A philosopher once said, "let me make all the ballads of a country and I care not who makes its laws." He might with more propriety have said, let the ladies of a country be educated properly, and they will not only make and administer its laws, but form its manners and character. It would require a lively imagination to describe, or even to comprehend, the happiness of a country where knowledge and virtue were generally diffused among the female sex. Our young men would then be restrained from vice by the terror of being banished from their company. The loud laugh and the malignant smile, at the expense of innocence or of personal infirmities--the feats of successful mimicry and the low priced wit which is borrowed from a misapplication of scripture phrases--would no more be considered as recommendations to the society of the ladies. A double-entendre in their presence would then exclude a gentleman forever from the company of both sexes and probably oblige him to seek an asylum from contempt in a foreign country.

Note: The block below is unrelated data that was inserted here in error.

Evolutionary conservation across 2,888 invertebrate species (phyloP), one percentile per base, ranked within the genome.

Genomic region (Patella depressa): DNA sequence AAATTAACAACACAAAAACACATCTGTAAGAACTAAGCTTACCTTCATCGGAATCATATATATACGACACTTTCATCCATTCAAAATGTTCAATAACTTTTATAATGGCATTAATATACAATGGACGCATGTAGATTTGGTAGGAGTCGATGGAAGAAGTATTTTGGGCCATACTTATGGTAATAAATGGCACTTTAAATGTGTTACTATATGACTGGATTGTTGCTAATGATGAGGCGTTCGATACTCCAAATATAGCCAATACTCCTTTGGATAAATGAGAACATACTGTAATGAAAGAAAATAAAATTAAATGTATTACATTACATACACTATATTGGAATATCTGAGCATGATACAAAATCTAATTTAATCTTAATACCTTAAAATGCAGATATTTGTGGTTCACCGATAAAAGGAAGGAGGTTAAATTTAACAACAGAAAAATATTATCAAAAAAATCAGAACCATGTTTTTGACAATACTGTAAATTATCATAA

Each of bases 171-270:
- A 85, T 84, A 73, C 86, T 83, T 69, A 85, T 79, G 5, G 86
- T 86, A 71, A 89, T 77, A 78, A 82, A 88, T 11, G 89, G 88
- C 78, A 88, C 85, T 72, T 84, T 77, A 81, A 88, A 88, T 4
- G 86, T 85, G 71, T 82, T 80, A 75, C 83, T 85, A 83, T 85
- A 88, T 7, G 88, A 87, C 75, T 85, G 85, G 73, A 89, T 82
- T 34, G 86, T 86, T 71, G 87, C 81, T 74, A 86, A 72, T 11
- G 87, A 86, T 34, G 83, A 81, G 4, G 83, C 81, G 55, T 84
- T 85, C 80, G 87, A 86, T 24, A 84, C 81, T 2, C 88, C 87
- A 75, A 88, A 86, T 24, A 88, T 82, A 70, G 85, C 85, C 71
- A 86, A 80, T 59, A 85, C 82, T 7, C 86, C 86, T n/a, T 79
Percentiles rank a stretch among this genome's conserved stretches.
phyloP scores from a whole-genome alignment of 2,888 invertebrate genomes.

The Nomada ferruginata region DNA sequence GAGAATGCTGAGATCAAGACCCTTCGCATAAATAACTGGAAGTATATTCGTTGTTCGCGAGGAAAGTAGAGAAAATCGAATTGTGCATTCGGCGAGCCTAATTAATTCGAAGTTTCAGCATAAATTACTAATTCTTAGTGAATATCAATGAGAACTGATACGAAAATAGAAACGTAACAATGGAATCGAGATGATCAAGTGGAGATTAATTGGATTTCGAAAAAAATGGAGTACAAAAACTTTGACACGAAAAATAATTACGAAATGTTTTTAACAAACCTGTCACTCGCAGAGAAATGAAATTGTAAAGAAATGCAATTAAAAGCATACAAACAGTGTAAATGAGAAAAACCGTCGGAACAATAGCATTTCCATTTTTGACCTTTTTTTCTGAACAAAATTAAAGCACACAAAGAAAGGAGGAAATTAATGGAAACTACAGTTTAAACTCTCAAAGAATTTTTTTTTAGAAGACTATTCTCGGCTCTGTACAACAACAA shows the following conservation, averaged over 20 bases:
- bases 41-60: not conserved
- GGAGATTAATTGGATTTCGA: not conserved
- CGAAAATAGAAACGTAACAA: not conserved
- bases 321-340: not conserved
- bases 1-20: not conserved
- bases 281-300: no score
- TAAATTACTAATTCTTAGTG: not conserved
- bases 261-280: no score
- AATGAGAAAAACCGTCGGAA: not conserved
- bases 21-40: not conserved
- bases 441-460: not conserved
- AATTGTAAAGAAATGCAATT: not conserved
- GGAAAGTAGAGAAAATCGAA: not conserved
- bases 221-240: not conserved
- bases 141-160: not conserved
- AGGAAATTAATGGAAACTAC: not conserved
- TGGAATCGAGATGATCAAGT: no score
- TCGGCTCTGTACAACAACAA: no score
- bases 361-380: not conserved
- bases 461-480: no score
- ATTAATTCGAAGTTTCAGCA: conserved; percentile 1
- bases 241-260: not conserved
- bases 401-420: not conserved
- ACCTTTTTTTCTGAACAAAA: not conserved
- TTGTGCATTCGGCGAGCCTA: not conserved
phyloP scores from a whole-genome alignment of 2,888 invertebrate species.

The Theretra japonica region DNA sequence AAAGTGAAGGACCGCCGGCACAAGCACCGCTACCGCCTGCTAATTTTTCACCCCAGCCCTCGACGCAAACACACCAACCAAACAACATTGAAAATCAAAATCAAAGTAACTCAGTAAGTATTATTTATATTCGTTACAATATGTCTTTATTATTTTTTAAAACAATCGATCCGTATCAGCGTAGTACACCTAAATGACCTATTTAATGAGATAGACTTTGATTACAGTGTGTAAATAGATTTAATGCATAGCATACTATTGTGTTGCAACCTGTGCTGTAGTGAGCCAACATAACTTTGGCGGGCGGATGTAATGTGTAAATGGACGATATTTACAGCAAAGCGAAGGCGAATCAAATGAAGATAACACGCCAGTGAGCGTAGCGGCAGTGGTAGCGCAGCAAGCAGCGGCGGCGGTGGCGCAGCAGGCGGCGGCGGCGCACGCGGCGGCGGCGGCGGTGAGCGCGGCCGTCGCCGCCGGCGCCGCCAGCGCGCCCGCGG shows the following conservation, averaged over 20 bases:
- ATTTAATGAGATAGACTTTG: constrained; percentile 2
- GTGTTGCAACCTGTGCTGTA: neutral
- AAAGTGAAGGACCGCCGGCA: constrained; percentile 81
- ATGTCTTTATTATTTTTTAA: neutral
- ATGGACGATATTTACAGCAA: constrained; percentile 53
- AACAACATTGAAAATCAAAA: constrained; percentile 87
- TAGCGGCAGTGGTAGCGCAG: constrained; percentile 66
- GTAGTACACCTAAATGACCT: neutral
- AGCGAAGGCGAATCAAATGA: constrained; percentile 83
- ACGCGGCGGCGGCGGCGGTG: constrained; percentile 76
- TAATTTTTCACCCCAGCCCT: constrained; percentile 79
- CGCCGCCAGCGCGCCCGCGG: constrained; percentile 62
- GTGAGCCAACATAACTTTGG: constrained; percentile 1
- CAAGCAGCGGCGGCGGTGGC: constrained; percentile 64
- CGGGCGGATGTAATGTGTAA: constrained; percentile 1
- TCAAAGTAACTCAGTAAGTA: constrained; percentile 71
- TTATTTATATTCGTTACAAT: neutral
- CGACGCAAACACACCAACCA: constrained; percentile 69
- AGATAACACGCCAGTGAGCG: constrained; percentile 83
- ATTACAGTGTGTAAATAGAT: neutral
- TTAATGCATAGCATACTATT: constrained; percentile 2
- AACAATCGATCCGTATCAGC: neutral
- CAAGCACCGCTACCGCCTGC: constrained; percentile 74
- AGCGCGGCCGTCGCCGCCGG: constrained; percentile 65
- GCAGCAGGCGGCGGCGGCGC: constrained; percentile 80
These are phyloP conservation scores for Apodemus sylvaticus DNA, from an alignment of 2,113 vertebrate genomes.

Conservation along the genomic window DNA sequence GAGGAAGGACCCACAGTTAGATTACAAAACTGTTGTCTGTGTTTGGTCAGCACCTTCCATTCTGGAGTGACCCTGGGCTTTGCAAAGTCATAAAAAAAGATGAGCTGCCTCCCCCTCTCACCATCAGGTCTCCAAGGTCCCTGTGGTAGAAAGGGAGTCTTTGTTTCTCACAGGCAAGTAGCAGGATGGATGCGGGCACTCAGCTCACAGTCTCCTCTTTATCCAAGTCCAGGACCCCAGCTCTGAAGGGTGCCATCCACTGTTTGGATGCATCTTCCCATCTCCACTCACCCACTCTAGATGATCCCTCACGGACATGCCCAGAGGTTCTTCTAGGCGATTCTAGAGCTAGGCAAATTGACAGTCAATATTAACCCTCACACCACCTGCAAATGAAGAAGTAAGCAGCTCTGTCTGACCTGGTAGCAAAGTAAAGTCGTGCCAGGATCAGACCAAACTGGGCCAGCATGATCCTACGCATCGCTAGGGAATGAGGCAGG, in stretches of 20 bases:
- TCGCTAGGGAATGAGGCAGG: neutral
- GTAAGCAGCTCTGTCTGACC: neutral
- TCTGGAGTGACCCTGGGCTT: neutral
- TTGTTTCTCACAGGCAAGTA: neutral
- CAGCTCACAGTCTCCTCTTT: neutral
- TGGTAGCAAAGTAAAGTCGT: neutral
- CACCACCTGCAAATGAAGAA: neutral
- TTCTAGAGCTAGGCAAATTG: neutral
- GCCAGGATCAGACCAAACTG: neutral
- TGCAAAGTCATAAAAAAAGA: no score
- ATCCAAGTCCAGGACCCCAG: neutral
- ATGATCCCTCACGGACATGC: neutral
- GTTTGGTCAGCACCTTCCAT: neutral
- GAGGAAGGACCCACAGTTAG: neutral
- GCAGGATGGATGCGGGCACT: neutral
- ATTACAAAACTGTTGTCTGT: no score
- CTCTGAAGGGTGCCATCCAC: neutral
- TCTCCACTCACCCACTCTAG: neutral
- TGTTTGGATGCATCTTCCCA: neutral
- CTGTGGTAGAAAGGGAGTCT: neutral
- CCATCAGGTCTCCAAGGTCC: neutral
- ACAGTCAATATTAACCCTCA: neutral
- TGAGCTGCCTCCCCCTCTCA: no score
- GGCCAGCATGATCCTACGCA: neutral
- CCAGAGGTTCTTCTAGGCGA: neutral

The influence of female education would be still more extensive and useful in domestic life. The obligations of gentlemen to qualify themselves by knowledge and industry to discharge the duties of benevolence would be increased by marriage; and the patriot--the hero--and the legislator would find the sweetest reward of their toils in the approbation and applause of their wives. Children would discover the marks of maternal prudence and wisdom in every station of life, for it has been remarked that there have been few great or good men who have not been blessed with wife and prudent mothers. Cyrus was taught to revere the gods by his mother Mandane; Samuel was devoted to his prophetic office before he was born by his mother Hannah; Constantine was rescued from paganism by his mother Constantia; and Edward the Sixth inherited those great and excellent qualities which made him the delight of the age in which he lived from his mother, Lady Jane Seymour. Many other instances might be mentioned, if necessary, from ancient and modern history, to establish the truth of this proposition.